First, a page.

|View static image|
|Number of cells||1189325|
|Discovered by||Adam P. Goucher|
|Year of discovery||2010|
The π calculator is a device constructed by Adam P. Goucher in February 2010, which calculates the decimal digits of π (the transcendental number, not the Life pattern!) and displays them in the Life universe as 8×10 dot matrix characters formed by arrangements of blocks along a diagonal stripe at the top. A push reaction moves a ten-block diagonal cursor to the next position as part of the "printing" operation for each new digit.
The actual calculation is done in binary, using a streaming spigot algorithm based on linear fractional transformations. The π calculator is made up of a 188-state computer connected to a printing device via period-8 regulators and a binary-to-decimal conversion mechanism. The complete pattern can be found in Golly's Very Large Patterns online archive,[note 1] along with the very similar 177-state phi calculator which uses a simpler algorithm to calculate and print the Golden Ratio, φ.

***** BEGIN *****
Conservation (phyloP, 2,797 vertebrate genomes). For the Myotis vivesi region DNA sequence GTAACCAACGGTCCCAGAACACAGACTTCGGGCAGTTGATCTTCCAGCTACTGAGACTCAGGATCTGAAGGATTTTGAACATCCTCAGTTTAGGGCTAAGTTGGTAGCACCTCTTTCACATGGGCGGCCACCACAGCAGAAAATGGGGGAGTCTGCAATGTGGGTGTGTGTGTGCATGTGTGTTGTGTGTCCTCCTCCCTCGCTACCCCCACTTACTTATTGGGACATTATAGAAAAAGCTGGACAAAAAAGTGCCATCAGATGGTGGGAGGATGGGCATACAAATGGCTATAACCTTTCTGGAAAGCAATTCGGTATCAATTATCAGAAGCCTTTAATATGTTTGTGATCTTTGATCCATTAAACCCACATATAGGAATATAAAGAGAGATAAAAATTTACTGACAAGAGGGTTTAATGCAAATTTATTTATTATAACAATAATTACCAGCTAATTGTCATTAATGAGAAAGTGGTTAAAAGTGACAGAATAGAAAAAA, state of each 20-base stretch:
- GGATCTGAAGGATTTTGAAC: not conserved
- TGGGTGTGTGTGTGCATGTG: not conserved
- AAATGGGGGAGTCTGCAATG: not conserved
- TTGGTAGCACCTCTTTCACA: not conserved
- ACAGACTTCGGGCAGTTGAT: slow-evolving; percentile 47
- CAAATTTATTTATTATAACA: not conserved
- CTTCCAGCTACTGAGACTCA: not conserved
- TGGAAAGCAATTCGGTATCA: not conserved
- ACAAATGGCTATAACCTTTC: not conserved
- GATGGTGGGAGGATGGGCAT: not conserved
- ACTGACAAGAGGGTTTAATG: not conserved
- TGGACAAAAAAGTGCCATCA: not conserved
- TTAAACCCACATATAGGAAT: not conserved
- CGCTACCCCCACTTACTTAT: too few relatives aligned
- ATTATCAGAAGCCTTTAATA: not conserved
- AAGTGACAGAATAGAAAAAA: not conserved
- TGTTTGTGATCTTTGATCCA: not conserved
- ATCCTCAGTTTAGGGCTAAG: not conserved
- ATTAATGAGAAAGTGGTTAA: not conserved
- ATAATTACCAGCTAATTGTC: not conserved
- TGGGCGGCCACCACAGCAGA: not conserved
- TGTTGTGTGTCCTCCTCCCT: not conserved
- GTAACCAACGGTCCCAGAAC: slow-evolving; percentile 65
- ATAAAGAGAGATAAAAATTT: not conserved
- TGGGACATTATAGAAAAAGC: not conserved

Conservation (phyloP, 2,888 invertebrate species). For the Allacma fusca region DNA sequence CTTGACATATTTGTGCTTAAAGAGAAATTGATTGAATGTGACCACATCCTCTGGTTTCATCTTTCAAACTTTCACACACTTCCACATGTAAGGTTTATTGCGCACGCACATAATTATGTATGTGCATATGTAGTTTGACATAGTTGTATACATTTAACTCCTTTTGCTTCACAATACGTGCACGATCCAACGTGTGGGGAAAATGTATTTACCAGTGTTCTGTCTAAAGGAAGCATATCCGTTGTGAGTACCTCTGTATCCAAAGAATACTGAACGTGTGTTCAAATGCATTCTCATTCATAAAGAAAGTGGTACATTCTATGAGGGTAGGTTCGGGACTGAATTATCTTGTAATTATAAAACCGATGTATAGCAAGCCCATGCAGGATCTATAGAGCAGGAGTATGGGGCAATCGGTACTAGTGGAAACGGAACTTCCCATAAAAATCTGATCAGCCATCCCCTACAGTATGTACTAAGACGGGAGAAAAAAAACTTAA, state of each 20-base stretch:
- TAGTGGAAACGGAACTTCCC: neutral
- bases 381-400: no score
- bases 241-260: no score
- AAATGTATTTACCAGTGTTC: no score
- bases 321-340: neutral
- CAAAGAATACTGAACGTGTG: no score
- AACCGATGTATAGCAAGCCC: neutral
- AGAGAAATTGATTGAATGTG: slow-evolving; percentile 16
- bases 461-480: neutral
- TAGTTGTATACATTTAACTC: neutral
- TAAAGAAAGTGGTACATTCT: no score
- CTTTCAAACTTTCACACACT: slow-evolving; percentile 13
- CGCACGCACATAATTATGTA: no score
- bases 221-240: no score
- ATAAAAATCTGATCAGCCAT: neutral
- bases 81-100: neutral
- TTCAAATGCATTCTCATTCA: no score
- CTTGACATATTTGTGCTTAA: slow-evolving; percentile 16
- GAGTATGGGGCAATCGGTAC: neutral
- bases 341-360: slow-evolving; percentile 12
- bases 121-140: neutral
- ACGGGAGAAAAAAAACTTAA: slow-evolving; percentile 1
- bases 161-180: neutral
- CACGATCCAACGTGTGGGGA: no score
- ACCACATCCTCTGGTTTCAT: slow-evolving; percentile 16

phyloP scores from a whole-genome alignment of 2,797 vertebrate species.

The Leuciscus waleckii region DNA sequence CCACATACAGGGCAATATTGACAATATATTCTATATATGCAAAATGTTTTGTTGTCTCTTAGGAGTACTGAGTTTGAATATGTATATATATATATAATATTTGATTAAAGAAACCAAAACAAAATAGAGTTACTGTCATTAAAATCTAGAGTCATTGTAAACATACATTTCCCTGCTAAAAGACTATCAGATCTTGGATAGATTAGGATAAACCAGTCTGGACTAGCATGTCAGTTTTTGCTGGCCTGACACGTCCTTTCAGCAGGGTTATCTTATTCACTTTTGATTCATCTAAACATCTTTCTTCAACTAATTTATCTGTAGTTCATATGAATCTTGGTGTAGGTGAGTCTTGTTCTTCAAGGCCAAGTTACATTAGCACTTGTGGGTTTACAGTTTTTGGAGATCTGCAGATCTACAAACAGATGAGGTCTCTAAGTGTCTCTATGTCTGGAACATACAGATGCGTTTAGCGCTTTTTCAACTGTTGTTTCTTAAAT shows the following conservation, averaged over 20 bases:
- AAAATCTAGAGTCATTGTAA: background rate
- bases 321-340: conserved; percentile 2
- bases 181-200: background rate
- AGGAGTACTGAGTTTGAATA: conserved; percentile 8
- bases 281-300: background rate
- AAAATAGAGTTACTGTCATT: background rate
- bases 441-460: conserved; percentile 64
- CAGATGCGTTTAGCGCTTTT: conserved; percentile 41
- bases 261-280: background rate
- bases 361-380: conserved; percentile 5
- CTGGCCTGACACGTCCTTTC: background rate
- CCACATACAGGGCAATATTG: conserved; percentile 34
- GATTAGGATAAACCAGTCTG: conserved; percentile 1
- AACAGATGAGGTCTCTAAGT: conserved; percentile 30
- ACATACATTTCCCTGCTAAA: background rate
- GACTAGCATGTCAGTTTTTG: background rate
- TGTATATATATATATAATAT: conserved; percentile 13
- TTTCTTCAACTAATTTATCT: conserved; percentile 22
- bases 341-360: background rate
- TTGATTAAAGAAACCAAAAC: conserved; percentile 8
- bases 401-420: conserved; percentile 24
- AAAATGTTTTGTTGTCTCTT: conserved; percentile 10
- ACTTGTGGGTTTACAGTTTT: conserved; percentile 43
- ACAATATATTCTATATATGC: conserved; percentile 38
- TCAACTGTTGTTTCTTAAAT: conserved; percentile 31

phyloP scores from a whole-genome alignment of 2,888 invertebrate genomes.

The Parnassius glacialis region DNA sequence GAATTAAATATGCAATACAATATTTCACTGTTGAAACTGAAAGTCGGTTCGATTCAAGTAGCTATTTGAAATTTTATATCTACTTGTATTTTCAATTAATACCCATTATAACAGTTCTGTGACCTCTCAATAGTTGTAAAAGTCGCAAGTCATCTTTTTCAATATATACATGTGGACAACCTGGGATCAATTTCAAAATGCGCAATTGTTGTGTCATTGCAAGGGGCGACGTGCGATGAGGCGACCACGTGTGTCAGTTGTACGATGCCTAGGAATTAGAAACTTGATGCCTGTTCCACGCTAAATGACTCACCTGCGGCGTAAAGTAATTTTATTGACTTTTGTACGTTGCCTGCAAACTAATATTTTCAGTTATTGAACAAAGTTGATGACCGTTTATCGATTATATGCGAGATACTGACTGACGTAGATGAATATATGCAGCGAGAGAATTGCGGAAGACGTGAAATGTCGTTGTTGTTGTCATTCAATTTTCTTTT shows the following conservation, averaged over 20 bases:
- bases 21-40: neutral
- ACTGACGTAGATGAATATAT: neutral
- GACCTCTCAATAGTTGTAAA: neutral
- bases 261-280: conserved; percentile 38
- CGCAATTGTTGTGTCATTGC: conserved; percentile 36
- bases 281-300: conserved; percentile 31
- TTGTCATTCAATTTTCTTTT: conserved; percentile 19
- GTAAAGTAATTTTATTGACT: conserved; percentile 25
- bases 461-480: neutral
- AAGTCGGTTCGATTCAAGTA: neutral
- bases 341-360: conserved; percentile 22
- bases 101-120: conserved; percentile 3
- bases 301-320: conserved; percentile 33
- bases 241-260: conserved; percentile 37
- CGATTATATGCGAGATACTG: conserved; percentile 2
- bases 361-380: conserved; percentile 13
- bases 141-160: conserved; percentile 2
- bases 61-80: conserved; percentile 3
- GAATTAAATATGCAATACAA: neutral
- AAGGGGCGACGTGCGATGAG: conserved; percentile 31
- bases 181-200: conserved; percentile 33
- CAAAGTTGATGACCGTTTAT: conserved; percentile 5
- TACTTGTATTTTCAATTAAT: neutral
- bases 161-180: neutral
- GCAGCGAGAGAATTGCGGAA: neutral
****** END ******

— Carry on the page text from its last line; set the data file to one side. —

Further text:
- Accessible in Golly via Help › Online Archives › Very Large Patterns › Pi calculator.